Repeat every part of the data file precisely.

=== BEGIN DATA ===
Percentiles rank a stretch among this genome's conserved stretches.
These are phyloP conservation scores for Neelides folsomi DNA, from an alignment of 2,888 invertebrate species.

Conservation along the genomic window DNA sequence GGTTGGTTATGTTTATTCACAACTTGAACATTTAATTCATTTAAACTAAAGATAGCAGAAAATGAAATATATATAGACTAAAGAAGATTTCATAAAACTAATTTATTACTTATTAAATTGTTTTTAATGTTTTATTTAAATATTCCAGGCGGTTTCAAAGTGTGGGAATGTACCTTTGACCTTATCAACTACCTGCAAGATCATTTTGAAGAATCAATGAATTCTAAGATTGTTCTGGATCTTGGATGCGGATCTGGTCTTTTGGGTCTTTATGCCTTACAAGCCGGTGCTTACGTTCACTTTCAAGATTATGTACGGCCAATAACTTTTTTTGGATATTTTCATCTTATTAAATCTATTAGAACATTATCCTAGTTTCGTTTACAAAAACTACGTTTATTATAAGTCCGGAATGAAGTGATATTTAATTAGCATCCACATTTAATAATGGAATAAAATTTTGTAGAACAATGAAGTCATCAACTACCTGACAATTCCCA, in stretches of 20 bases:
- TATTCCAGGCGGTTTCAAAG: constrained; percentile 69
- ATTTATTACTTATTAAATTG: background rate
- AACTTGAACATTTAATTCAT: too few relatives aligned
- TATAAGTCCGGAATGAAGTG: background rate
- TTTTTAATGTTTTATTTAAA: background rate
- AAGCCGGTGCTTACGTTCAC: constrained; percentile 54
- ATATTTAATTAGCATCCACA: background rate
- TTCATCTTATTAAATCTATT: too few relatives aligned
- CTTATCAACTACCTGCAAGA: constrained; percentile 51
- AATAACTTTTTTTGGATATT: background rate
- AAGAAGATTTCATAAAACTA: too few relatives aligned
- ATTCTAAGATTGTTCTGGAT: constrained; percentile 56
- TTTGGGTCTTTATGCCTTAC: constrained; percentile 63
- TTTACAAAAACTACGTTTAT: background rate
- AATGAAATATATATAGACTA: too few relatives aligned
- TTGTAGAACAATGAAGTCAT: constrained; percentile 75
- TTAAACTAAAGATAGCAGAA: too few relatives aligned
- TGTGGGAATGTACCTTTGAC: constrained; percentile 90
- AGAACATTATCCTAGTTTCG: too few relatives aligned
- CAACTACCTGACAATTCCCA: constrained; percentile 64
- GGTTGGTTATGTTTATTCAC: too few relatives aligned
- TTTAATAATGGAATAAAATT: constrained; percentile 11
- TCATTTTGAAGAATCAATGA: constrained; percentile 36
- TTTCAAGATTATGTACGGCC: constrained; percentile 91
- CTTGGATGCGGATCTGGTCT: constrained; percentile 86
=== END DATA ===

Percentiles rank a stretch among this genome's conserved stretches.
These are phyloP conservation scores for Neelides folsomi DNA, from an alignment of 2,888 invertebrate species.

Conservation along the genomic window DNA sequence GGTTGGTTATGTTTATTCACAACTTGAACATTTAATTCATTTAAACTAAAGATAGCAGAAAATGAAATATATATAGACTAAAGAAGATTTCATAAAACTAATTTATTACTTATTAAATTGTTTTTAATGTTTTATTTAAATATTCCAGGCGGTTTCAAAGTGTGGGAATGTACCTTTGACCTTATCAACTACCTGCAAGATCATTTTGAAGAATCAATGAATTCTAAGATTGTTCTGGATCTTGGATGCGGATCTGGTCTTTTGGGTCTTTATGCCTTACAAGCCGGTGCTTACGTTCACTTTCAAGATTATGTACGGCCAATAACTTTTTTTGGATATTTTCATCTTATTAAATCTATTAGAACATTATCCTAGTTTCGTTTACAAAAACTACGTTTATTATAAGTCCGGAATGAAGTGATATTTAATTAGCATCCACATTTAATAATGGAATAAAATTTTGTAGAACAATGAAGTCATCAACTACCTGACAATTCCCA, in stretches of 20 bases:
- TATTCCAGGCGGTTTCAAAG: constrained; percentile 69
- ATTTATTACTTATTAAATTG: background rate
- AACTTGAACATTTAATTCAT: too few relatives aligned
- TATAAGTCCGGAATGAAGTG: background rate
- TTTTTAATGTTTTATTTAAA: background rate
- AAGCCGGTGCTTACGTTCAC: constrained; percentile 54
- ATATTTAATTAGCATCCACA: background rate
- TTCATCTTATTAAATCTATT: too few relatives aligned
- CTTATCAACTACCTGCAAGA: constrained; percentile 51
- AATAACTTTTTTTGGATATT: background rate
- AAGAAGATTTCATAAAACTA: too few relatives aligned
- ATTCTAAGATTGTTCTGGAT: constrained; percentile 56
- TTTGGGTCTTTATGCCTTAC: constrained; percentile 63
- TTTACAAAAACTACGTTTAT: background rate
- AATGAAATATATATAGACTA: too few relatives aligned
- TTGTAGAACAATGAAGTCAT: constrained; percentile 75
- TTAAACTAAAGATAGCAGAA: too few relatives aligned
- TGTGGGAATGTACCTTTGAC: constrained; percentile 90
- AGAACATTATCCTAGTTTCG: too few relatives aligned
- CAACTACCTGACAATTCCCA: constrained; percentile 64
- GGTTGGTTATGTTTATTCAC: too few relatives aligned
- TTTAATAATGGAATAAAATT: constrained; percentile 11
- TCATTTTGAAGAATCAATGA: constrained; percentile 36
- TTTCAAGATTATGTACGGCC: constrained; percentile 91
- CTTGGATGCGGATCTGGTCT: constrained; percentile 86